Originally appeared in Planet Jackson Hole

Learning the short path to enlightenment

A friend introduced me to this story a long time ago; I rediscovered it recently and thought you might also find it inspiring.

A young man who felt terribly disappointed with himself and his life went to a Buddhist monastery and shared his dismay with the Abbot.

"I am totally disillusioned with my life," the young man said. "I was bored in school and dropped out, I have a short attention span and I have no self-discipline. Is there any short way for people like me to attain enlightenment?"

"What have you concentrated on or studied most in your life?" asked the Abbot.

"I guess the only thing I was ever interested in is chess," the man replied. "That's what I spent most of my time in school playing."

Then the Abbot called for a monk who was an accomplished chess player to come and play chess with the young man. After the monk sat down, the Abbot drew his sword and laid out the rules for the chess match.

"If you lose, I will cut off your head, but you will be reborn in paradise," the Abbot said to the monk. "If you win, I shall cut off the head of this youth. Chess is the only thing he has tried hard at, and if he loses he deserves to have his head cut off, too." The players looked at each other and back at the Abbot and knew he meant business.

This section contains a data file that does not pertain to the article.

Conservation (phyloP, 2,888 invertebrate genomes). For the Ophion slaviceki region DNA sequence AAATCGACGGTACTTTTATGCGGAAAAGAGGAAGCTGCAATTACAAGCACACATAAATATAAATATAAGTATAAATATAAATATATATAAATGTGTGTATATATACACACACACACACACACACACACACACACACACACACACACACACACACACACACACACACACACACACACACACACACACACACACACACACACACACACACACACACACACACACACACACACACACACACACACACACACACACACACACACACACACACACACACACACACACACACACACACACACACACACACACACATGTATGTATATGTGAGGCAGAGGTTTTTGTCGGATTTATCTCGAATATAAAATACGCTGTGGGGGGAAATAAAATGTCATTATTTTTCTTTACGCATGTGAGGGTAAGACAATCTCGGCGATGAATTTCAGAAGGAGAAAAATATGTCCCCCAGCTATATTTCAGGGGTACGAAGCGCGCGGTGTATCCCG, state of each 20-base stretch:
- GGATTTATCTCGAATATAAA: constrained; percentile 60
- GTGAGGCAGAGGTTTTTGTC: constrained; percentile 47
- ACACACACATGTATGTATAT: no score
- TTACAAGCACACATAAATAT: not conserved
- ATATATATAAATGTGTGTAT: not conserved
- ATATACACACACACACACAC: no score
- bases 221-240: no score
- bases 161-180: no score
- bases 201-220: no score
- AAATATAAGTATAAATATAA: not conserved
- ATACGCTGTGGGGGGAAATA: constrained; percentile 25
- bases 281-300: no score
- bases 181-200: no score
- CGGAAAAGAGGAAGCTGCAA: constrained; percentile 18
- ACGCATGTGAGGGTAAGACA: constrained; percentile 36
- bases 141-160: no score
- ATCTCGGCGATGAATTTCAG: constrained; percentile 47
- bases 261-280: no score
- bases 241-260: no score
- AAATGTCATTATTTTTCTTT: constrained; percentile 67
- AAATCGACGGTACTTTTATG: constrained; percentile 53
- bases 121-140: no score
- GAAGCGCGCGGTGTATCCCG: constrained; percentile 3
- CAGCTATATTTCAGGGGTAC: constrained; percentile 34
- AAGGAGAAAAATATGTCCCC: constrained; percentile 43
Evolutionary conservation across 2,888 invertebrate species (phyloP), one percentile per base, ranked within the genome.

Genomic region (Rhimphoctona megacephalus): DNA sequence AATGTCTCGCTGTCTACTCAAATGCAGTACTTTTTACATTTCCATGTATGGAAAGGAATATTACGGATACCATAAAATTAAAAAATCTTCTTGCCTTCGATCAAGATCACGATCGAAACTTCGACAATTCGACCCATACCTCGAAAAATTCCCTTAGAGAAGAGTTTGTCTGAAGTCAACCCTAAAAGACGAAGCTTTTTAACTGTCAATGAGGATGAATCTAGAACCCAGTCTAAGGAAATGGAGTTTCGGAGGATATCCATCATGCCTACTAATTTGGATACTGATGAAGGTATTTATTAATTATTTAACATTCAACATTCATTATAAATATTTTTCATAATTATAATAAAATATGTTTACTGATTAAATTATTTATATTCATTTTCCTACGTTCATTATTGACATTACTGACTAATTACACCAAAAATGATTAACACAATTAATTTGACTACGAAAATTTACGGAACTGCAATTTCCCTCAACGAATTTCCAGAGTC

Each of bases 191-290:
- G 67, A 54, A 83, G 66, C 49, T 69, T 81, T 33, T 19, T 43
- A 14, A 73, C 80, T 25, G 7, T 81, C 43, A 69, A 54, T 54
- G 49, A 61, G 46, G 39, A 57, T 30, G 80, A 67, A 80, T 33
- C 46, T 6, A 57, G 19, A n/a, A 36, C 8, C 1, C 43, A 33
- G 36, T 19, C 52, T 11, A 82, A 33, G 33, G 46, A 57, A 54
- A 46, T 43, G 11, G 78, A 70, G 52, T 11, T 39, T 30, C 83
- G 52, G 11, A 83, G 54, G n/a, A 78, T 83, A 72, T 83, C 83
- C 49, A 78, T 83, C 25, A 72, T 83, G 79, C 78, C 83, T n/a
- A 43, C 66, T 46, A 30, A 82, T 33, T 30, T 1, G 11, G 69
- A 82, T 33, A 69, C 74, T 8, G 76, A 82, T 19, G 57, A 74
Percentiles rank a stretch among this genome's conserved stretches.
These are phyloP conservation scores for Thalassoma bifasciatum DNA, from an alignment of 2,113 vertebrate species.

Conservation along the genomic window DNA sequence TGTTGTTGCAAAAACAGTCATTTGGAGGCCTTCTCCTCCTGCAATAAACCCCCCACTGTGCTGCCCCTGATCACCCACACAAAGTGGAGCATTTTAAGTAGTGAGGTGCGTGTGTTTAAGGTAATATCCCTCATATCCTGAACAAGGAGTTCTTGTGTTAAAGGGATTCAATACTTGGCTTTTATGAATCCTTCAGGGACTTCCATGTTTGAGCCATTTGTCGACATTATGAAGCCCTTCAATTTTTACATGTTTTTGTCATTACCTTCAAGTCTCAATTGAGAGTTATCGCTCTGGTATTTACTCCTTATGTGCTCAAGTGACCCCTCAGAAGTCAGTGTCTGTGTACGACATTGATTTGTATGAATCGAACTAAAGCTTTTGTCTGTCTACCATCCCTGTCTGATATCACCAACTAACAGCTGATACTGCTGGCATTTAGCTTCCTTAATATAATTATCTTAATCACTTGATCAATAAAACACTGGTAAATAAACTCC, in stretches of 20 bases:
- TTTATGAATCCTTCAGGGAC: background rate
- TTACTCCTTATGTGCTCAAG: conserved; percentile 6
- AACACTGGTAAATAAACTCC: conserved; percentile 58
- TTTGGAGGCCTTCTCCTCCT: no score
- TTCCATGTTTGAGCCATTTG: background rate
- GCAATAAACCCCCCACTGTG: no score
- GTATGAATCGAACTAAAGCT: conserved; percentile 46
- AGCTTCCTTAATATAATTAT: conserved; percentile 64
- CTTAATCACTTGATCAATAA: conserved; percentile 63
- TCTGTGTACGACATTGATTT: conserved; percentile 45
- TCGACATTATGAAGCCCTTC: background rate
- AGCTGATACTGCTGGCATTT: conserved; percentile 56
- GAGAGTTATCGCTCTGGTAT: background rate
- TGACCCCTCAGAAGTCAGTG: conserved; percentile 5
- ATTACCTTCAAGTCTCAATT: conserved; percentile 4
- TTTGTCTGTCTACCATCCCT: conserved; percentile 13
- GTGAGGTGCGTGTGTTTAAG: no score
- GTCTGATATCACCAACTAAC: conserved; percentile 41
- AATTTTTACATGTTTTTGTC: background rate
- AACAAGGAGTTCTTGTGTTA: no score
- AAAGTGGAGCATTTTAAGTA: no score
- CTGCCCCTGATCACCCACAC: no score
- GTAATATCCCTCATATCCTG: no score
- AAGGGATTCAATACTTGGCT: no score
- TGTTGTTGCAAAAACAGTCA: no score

The two began to play. The young man felt sweat trickle down his face as he played for his life. The chessboard became the whole world, and he concentrated on it fully. At first, the young man was losing, but then the monk made a poor move and he seized his chance to make a strong attack. As the monk's position crumbled, the young man cast a secret glance at him. He saw a face of intelligence, kindness and sincerity worn with years of learning, service and effort. The youth thought of his own wasted life thus far, and a wave of compassion came over him. The young man deliberately made a strategic mistake, and then another, ruining his lead and making him defenseless.

Suddenly the Abbot, who was watching the entire time, stopped the game and threw the chess board off the table. The two contestants sat shocked and scared. "There is no winner and no loser, and no one's head will fall today," the Abbot said. "Only two things are required - complete concentration and compassion," he said to the young man. "You have learned them both today. You were completely concentrated on the game, and in that focus you could feel compassion and were willing to sacrifice your life for it. Now stay here a few months, pursue your training in this spirit and your enlightenment is a sure thing." The young man stayed. PJH